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Question about 4-5 year old shots...

Forum: Choosing to Vaccinate


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September 23rd, 2007, 12:14 PM
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Hi! My son is going to be 4 next Saturday and I have a question about vaccines.

He and my oldest are fully vaccinated and thus far, have suffered no real ill effects. Scotty will be 4 soon and I am having to make the decision to vaccinate at age 4 or wait until age 5. He does attend Preschool so that encourages me to go ahead and get them now...but also, when he was 16.5 months old, he had his MMR and Varicella at the same time. He broke out in a small dotted rash (I noted about 10 dots in his baby book) and had a low grade fever that spiked to 102.5 for one night before going away. The doctor seems to think he either had the rxn to the Measles or CP. I don't care which...I just wonder if it will happen again. The doc seems to think it won't - that that was his case of whichever and the next shot won't bother him a bit.

Can someone shed some light on this for me - or send me somewhere to read further.

Also - we get flu shots each year. Is there an icreased chance for rxn with the more of them we take, or is the risk the same each year? Or...is it that if you take the shot once, the risk and gone and you can take the shot with no rxn for life?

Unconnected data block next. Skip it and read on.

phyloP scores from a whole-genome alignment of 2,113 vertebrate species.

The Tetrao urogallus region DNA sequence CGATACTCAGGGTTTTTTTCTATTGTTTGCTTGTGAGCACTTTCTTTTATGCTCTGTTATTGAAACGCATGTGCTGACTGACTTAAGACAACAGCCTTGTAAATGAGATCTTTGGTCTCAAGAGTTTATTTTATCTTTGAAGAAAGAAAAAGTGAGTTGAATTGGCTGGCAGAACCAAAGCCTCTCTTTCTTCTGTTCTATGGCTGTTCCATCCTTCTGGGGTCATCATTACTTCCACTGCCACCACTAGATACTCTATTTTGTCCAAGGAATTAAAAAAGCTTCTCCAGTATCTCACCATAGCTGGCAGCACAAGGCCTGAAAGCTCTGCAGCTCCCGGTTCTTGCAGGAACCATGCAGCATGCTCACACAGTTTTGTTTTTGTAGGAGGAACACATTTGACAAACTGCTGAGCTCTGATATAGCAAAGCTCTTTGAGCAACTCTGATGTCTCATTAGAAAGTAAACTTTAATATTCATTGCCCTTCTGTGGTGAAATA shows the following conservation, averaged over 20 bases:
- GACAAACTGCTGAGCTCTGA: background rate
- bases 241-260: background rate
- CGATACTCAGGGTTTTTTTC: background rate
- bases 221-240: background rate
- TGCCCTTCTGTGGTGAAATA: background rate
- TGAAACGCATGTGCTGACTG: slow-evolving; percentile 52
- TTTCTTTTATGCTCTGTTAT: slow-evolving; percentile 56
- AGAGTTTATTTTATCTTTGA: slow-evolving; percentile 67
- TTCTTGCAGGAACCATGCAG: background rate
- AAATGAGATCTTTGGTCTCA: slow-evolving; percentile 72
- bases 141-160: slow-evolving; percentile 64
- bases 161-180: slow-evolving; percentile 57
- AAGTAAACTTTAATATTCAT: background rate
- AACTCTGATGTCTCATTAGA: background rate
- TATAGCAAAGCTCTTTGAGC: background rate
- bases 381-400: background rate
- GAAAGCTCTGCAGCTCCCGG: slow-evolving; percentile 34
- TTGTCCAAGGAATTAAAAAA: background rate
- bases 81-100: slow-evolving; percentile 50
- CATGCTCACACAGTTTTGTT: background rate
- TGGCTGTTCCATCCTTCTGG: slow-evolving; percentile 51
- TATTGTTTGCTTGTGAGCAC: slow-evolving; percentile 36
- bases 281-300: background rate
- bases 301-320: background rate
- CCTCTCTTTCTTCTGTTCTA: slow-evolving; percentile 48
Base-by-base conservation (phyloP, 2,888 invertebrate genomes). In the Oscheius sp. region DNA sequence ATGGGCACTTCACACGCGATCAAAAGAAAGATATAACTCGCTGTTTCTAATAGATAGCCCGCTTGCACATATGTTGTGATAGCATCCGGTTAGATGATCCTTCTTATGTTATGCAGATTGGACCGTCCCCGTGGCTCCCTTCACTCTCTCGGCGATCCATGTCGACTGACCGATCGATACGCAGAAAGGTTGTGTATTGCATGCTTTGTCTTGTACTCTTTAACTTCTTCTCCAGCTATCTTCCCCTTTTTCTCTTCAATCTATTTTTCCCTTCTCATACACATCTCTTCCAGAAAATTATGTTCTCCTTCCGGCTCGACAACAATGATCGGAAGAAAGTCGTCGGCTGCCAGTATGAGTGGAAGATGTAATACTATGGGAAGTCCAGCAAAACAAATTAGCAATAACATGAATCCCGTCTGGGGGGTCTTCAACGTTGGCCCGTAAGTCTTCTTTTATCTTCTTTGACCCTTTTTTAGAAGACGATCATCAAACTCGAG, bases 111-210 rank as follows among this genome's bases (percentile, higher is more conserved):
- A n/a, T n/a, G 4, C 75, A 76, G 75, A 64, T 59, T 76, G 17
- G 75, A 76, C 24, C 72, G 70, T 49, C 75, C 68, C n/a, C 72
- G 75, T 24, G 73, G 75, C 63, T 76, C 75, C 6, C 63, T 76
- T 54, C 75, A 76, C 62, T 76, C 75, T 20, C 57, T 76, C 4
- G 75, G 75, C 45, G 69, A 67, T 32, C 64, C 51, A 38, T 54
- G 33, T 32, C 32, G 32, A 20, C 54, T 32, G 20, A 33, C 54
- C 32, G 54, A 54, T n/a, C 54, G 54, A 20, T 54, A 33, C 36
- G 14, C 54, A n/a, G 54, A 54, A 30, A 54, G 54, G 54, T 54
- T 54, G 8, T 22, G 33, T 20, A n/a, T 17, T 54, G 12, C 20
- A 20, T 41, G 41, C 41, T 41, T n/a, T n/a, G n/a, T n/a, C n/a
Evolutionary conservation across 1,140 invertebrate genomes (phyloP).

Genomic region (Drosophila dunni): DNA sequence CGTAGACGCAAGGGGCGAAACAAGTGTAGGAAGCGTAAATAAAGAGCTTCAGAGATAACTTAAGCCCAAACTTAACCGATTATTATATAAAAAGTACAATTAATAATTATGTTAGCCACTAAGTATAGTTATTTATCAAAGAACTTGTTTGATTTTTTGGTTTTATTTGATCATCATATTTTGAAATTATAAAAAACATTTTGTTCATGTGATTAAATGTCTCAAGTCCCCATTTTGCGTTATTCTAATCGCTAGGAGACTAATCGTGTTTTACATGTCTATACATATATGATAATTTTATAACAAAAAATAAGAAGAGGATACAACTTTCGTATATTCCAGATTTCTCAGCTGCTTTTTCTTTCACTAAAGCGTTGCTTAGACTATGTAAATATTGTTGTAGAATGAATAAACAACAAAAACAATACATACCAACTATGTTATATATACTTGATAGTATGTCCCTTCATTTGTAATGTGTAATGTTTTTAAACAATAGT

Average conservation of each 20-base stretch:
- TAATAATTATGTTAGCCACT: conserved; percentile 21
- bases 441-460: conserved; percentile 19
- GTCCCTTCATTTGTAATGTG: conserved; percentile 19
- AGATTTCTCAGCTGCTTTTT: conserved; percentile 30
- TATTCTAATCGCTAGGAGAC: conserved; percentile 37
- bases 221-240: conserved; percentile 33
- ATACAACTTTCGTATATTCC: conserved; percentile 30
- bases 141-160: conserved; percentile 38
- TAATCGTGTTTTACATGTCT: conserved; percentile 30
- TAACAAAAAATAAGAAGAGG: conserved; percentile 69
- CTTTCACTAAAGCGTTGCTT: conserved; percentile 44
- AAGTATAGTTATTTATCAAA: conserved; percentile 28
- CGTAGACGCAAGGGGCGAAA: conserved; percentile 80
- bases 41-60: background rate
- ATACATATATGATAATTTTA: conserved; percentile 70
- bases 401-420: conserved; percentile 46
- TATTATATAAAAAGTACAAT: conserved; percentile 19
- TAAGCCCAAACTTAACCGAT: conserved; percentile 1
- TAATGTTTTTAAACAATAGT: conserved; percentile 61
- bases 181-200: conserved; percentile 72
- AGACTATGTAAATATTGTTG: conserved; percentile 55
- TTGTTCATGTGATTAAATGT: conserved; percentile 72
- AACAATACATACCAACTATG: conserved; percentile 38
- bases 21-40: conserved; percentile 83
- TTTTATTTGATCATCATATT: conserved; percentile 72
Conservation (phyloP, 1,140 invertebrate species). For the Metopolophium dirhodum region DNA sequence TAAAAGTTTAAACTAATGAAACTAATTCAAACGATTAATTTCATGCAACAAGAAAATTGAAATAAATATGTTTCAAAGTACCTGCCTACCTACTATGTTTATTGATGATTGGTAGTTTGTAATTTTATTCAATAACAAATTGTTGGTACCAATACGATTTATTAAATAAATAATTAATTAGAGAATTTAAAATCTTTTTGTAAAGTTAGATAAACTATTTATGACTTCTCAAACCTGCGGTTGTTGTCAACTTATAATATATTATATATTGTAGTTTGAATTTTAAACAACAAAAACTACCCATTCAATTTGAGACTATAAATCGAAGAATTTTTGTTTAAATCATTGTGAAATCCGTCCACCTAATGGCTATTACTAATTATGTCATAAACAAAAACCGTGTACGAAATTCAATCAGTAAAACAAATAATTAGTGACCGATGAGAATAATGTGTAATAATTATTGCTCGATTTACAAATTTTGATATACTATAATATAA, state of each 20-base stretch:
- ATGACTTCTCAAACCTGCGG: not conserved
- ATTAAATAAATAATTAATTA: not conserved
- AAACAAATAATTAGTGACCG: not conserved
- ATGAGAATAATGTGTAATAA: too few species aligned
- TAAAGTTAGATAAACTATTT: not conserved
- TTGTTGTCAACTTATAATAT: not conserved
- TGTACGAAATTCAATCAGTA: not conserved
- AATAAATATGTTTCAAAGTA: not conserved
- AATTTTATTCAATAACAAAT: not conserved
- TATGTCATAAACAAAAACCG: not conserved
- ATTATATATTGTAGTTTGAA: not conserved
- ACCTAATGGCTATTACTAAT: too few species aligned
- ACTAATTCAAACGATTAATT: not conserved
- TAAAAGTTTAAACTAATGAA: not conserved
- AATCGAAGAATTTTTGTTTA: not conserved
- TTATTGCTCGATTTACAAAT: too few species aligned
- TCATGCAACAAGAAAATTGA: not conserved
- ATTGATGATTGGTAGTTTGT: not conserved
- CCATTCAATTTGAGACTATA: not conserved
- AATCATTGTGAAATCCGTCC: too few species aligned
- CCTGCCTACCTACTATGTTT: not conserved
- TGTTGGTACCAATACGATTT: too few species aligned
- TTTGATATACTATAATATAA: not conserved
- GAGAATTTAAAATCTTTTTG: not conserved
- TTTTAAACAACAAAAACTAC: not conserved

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September 25th, 2007, 10:10 PM
Tofu Bacon
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The fever and rash sounds like he more likely caught a subclinical case of measles, rubella or chicken pox from the vaccines. It doesn't happen often, but it does happen. What you may want to do is get each dose at a seperate visit, at least 1 month apart, that way his body doesn't have to fight off 4 live viruses at once.

With the flu shot (just like every vaccine), there is no way of predicting or preventing a reaction. The first couple of doses may cause no problems at all, but his body could develop a sensitivity to one of the ingredients and it may not show up until a later dose. Its sort of like how allergies can develop over time.
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December 21st, 2007, 09:27 AM
LaLa's Avatar Platinum Supermommy
Join Date: Jun 2005
Posts: 11,576
I would try to gather as much research as possible on both fronts.

As for reactions - you cant guarantee no reaction, even to subsequent vaccinations of the same shot - especially b/c vaccinations by nature are designed to weaken your immune system to enable your body to produce antibodies. So you will always face a weakened immune system.

That said - There are a lot of things out there that give advice on how to reduce your risks of reaction by boosting your immune system before the vaccination. Theyve also shown that the incidence of reactions reduces as you get older b/c your immune system strengthens. Things such as Vit C, single dose injections spaced apart appropriately, etc all reduce your risk of reaction.

There is plenty of info out there on how to reduce the risk of reaction.


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